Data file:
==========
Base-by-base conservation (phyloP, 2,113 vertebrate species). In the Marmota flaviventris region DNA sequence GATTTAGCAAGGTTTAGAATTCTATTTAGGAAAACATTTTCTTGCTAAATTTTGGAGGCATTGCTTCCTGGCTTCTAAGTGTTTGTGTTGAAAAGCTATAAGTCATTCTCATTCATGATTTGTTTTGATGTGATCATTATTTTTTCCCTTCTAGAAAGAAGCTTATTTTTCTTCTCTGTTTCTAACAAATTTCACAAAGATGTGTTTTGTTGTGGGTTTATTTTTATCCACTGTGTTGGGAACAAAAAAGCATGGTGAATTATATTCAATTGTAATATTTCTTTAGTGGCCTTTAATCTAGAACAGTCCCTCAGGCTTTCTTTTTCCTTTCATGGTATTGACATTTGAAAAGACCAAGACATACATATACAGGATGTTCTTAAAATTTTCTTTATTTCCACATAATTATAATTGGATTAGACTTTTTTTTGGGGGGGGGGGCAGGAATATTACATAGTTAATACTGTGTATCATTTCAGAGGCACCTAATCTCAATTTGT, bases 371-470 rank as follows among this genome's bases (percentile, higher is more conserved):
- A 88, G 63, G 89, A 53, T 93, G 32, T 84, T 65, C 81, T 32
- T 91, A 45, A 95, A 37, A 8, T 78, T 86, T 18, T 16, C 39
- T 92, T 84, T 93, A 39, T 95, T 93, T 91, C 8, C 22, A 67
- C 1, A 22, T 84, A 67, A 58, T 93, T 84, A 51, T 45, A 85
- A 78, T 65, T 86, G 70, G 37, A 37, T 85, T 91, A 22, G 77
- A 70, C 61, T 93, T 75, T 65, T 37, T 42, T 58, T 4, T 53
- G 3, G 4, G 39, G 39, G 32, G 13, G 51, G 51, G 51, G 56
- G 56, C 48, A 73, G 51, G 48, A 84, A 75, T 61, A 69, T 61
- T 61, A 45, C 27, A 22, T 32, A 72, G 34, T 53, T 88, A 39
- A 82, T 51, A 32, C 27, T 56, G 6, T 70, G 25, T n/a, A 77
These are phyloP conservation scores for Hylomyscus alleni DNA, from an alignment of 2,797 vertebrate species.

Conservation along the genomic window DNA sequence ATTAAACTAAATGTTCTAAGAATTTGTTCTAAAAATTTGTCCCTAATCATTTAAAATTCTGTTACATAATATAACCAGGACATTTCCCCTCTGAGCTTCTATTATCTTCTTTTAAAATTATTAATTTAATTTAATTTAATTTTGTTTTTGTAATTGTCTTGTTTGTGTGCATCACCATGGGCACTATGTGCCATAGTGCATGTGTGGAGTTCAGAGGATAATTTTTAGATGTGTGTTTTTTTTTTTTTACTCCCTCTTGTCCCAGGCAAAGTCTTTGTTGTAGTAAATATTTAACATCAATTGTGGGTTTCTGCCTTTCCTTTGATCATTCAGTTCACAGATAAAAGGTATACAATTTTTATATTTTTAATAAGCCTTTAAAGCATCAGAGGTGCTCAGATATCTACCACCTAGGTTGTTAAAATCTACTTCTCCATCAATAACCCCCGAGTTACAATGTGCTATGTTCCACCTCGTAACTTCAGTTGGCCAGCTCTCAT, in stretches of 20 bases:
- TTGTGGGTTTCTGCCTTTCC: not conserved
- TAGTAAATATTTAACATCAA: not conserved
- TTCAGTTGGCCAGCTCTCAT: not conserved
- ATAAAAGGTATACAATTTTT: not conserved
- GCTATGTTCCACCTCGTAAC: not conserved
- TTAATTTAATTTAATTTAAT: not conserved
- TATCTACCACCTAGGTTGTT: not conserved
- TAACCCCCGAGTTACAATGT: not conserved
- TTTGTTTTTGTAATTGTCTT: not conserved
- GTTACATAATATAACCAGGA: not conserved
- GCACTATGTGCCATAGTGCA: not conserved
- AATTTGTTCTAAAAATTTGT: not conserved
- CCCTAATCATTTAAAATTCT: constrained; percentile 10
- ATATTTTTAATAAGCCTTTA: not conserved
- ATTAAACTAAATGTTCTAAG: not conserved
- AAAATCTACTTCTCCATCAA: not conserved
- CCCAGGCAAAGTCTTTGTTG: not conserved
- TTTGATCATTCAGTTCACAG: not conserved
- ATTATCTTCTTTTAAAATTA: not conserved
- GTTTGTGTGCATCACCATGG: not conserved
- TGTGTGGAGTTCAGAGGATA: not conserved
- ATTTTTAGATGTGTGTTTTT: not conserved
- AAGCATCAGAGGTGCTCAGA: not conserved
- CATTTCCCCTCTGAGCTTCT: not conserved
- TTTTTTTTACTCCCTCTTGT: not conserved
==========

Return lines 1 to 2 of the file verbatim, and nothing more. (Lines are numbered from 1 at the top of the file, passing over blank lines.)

Base-by-base conservation (phyloP, 2,113 vertebrate species). In the Marmota flaviventris region DNA sequence GATTTAGCAAGGTTTAGAATTCTATTTAGGAAAACATTTTCTTGCTAAATTTTGGAGGCATTGCTTCCTGGCTTCTAAGTGTTTGTGTTGAAAAGCTATAAGTCATTCTCATTCATGATTTGTTTTGATGTGATCATTATTTTTTCCCTTCTAGAAAGAAGCTTATTTTTCTTCTCTGTTTCTAACAAATTTCACAAAGATGTGTTTTGTTGTGGGTTTATTTTTATCCACTGTGTTGGGAACAAAAAAGCATGGTGAATTATATTCAATTGTAATATTTCTTTAGTGGCCTTTAATCTAGAACAGTCCCTCAGGCTTTCTTTTTCCTTTCATGGTATTGACATTTGAAAAGACCAAGACATACATATACAGGATGTTCTTAAAATTTTCTTTATTTCCACATAATTATAATTGGATTAGACTTTTTTTTGGGGGGGGGGGCAGGAATATTACATAGTTAATACTGTGTATCATTTCAGAGGCACCTAATCTCAATTTGT, bases 371-470 rank as follows among this genome's bases (percentile, higher is more conserved):
- A 88, G 63, G 89, A 53, T 93, G 32, T 84, T 65, C 81, T 32